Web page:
Tuesday, January 26, 2010

Write What You Know or What You Want to Know

Thank you again, so much for all your thoughts and prayers.  I've missed you so much while I've been taking a little time away.  Since I've been doing research for my novel in progress I thought I'd take a little time and talk about how I go about it.  They say write what you know which I don't think means writing always from personal experiences, although given some of my life events I can write from an emotional and an intellectual standpoint on many topics. This is a given that all writers bring to their work.  I think it makes our writing so much more authentic, be it a song, story, or non-fiction when we can write from our own hearts and understanding.  When we can empathize and not just sympathize, though there is merit there, as well.  Many painful experiences have taken me to place I never wish I had the opportunity to go, but such is life. I have learned that God doesn't waste our sorrows when we trust in Him. 

Now, about those physical places that I'd like to travel to do research for my writing. I love hearing about the on location research that authors conduct:  M. L. Tyndall as she visits Tall Ships From Coast to Coast, Geraldine Brooks' investigating the dark history of Eyam, England's Year of Wonders, Lori Smith's Walk With Jane Austen, or Liz Curtis Higgs travels in Scottland. How I long to travel to the locations of my stories in reality. As my imagination soars I am there already, but it requires knowlege the ground the stories. Mainers have a little saying, "Cahn't get theyah from heah.", which is often true for me. But thanks to the Internet I can travel anywhere I want to go. One the same token, I can "meet" people who I would never have had the opportunity to know.  My one little caveat is that not everything on the internet is true, so if "facts" are learned you will need to verify them.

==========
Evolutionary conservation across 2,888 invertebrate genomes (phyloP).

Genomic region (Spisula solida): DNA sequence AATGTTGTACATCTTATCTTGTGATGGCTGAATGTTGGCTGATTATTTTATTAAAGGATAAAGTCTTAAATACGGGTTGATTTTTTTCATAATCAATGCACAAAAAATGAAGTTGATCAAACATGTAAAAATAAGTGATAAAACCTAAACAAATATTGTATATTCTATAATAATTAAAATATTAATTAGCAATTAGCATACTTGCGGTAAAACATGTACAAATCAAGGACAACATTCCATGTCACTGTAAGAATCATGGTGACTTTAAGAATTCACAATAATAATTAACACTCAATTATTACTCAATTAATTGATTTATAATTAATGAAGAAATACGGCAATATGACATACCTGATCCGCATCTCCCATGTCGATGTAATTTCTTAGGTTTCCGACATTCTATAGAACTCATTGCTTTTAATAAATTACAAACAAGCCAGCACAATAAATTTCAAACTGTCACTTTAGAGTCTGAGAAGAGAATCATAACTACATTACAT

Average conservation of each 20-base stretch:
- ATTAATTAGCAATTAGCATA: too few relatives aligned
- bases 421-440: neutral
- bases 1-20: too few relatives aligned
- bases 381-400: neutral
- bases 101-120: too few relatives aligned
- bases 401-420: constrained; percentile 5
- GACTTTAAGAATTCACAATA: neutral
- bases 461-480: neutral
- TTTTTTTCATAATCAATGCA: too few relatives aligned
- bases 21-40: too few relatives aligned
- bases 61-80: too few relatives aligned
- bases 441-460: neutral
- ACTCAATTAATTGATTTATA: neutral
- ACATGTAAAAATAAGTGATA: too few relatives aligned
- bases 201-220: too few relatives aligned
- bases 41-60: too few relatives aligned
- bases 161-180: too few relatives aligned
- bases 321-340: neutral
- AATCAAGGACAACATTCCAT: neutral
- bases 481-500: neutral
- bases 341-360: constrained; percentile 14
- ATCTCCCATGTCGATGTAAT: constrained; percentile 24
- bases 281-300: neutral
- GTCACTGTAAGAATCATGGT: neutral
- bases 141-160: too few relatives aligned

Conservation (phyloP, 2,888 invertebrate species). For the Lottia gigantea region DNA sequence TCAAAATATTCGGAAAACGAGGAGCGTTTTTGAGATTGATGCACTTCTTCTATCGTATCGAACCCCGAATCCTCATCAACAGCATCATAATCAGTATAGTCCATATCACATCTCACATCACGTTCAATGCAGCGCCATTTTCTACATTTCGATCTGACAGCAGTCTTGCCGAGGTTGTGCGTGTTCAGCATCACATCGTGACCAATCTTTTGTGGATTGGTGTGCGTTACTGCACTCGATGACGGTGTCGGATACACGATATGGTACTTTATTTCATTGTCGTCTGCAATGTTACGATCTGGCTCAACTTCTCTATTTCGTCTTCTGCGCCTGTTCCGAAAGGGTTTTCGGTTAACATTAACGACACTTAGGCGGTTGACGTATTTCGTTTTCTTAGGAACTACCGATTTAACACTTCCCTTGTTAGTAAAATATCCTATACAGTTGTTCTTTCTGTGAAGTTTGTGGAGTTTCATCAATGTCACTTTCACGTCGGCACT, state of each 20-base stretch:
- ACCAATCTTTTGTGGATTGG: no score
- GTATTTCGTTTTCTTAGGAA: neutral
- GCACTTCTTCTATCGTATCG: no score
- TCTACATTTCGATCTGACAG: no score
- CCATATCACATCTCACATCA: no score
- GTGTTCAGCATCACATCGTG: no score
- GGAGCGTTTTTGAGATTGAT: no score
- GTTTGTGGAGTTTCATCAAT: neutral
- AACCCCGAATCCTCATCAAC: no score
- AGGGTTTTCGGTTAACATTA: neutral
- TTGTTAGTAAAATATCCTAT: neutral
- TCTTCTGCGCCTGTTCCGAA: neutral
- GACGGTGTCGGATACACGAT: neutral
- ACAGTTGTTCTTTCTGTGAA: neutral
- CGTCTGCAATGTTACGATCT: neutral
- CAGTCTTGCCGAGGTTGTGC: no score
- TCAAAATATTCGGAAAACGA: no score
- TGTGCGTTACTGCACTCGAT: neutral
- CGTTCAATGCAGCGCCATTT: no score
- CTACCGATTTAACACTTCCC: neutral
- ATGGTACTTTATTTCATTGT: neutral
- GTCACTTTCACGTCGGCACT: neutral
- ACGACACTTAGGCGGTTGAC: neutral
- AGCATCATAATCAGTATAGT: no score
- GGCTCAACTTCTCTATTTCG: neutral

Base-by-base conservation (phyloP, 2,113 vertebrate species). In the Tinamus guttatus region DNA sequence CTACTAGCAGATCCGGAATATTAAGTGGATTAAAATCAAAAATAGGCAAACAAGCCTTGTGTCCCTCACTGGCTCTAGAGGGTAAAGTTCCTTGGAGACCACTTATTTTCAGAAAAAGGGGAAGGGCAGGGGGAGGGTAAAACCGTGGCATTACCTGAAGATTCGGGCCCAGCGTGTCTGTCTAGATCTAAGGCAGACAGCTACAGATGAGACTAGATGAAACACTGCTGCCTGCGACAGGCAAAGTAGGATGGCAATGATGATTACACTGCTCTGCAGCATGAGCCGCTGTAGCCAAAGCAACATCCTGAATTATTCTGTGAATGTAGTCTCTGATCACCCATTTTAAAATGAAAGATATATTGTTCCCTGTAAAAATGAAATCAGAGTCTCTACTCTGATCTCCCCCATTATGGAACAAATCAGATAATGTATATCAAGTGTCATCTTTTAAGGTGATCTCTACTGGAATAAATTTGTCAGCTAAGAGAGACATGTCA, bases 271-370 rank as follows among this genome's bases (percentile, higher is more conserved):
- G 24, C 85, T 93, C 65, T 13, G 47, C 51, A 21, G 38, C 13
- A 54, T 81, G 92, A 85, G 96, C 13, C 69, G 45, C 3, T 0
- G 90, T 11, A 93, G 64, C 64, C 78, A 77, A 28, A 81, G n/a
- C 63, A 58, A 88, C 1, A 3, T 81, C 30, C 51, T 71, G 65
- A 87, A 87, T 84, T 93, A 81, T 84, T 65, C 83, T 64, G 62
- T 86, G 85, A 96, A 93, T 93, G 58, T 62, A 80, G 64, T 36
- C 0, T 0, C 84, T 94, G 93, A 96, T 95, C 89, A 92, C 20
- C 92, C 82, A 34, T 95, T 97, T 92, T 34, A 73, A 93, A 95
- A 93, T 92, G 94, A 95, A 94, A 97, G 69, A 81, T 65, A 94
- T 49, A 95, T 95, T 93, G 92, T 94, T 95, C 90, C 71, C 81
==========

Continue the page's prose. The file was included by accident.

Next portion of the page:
It is ironic to me that I'm now writing about a place so far from my realm of thought, America's southwest, when I've spent years with my mind in other locales.  It has been a fascinating adventure so far. I'm really enjoying learning about this area and have now decided that Colorado is the place I would want to live if I ever had to choose to leave Maine, aesthetically speaking. Here's a little sampling of how I've conducted some of my research on my southwest novel in regard to learning about the location. This has been crucial for me since I've had to discover if some of the towns that would potentially be in my novel even existed at the time (in the process I've also learned that some no longer exist.) I've included some direct links and also sample links to some of my actual research.

Google Maps (San Juan Mountains) is one of my first stops on the web.  It is here that I can get a visual of my location, learn the area, check distances, terrain, even see photographs and plan my characters routes of travel.

Official Travel Guides (Pagosa Springs) are a great resource which you can usually get for free from a tourism website of the region or the exact town. One of the towns of interest in my book is Pagosa Springs and today I received my free travel guide in the mail.  What a blast it was to look through all the color pages and the great map that had even more interesting locations noted.